Saturday, January 17, 2009

Turn to the Dark Side

A Cup of Blue
Originally uploaded by Dalantech.
From time to time I see people argue about the backgrounds in macro images, and about how dark backgrounds don’t look natural –whatever the heck that means. Seriously what’s natural about macro photography? Do you see all the detail in a bee’s compound eye or the tiny “hairs” that cover most leaves without the aid of some sort of magnifier?


Light, and even the absence of it, is a compositional tool –and if you don’t view light as a compositional tool and learn to manipulate it then there are going to be some extreme limits to your growth as a photographer. Light is the most powerful compositional tool that you have, and learning how to modify it to give you the effect that you want in your images is one of the biggest challenges that you’ll face –but it’s also the most rewarding…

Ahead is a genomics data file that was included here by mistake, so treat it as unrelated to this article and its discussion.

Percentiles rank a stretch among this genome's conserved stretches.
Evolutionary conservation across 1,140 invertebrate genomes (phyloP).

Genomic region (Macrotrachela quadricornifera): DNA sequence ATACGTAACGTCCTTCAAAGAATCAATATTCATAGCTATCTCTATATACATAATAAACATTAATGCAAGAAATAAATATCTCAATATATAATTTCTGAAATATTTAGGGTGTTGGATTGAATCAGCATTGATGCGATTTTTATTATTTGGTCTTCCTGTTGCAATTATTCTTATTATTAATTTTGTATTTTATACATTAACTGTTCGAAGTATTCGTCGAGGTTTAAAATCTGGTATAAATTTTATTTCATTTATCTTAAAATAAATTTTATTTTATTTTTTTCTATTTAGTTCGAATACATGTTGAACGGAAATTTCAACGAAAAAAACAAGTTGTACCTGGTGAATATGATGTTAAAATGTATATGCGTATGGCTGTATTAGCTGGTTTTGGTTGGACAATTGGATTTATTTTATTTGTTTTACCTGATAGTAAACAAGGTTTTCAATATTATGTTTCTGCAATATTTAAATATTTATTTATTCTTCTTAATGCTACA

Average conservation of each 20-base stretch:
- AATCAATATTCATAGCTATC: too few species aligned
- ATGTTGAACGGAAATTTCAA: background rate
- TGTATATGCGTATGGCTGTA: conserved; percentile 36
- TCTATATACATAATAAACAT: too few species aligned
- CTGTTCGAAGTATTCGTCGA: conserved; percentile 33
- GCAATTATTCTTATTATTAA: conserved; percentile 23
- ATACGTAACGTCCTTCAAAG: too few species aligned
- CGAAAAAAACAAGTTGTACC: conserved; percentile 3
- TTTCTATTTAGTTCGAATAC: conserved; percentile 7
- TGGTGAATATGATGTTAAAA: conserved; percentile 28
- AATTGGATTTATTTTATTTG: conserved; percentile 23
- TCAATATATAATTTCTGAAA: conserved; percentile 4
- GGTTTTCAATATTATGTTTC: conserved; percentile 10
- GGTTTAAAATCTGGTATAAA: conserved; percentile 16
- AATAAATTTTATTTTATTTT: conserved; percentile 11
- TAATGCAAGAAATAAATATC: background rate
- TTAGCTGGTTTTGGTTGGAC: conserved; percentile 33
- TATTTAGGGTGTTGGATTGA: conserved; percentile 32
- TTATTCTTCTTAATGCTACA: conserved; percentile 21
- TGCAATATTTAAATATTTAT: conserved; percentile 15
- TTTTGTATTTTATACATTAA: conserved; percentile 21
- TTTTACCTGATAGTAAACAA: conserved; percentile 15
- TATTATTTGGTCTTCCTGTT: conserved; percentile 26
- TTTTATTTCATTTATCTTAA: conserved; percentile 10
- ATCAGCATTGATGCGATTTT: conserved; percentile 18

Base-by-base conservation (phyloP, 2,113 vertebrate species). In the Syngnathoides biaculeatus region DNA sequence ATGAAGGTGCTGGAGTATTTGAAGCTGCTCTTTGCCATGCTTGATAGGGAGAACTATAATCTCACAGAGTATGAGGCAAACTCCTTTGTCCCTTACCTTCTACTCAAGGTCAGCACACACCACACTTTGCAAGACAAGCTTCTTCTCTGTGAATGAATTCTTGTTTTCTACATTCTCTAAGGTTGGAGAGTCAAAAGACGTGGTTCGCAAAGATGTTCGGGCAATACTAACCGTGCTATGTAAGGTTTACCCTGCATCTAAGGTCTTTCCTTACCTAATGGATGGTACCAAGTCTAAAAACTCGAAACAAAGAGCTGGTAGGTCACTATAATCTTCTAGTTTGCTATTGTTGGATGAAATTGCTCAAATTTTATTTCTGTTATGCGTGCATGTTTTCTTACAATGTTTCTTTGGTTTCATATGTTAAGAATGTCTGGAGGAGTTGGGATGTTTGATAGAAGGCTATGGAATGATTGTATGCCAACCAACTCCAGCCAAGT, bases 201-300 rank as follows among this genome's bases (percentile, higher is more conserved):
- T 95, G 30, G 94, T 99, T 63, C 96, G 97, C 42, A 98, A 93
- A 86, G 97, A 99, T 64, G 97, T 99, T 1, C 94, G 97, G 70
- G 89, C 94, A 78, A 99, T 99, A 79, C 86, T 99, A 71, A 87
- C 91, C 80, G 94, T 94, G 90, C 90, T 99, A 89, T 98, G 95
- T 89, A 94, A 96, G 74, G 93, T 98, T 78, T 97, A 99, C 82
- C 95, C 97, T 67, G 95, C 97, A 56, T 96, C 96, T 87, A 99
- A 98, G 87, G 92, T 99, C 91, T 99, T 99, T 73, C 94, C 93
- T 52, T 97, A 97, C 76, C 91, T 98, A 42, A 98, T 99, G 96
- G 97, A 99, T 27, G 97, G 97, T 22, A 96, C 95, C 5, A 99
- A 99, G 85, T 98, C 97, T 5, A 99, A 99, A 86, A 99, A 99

Take the photo with this post: I could have increased the ISO or decreased the shutter speed to get more of the ambient light into the scene, so that I could record the foliage behind that flower. But the junk in the background would just distract your attention from the subject –by setting the camera so that the flash was the only significant light source I made the subject stand out. Your eyes have no choice but to go straight to the flower and that’s exactly what I want them to do. The only thing that you have to do to really pull the effect off is to set a black point when you post process the image: A solid black point will keep the image from looking washed out.

More and more you're going to see me post about light and composition because it will make or break you as a photographer...
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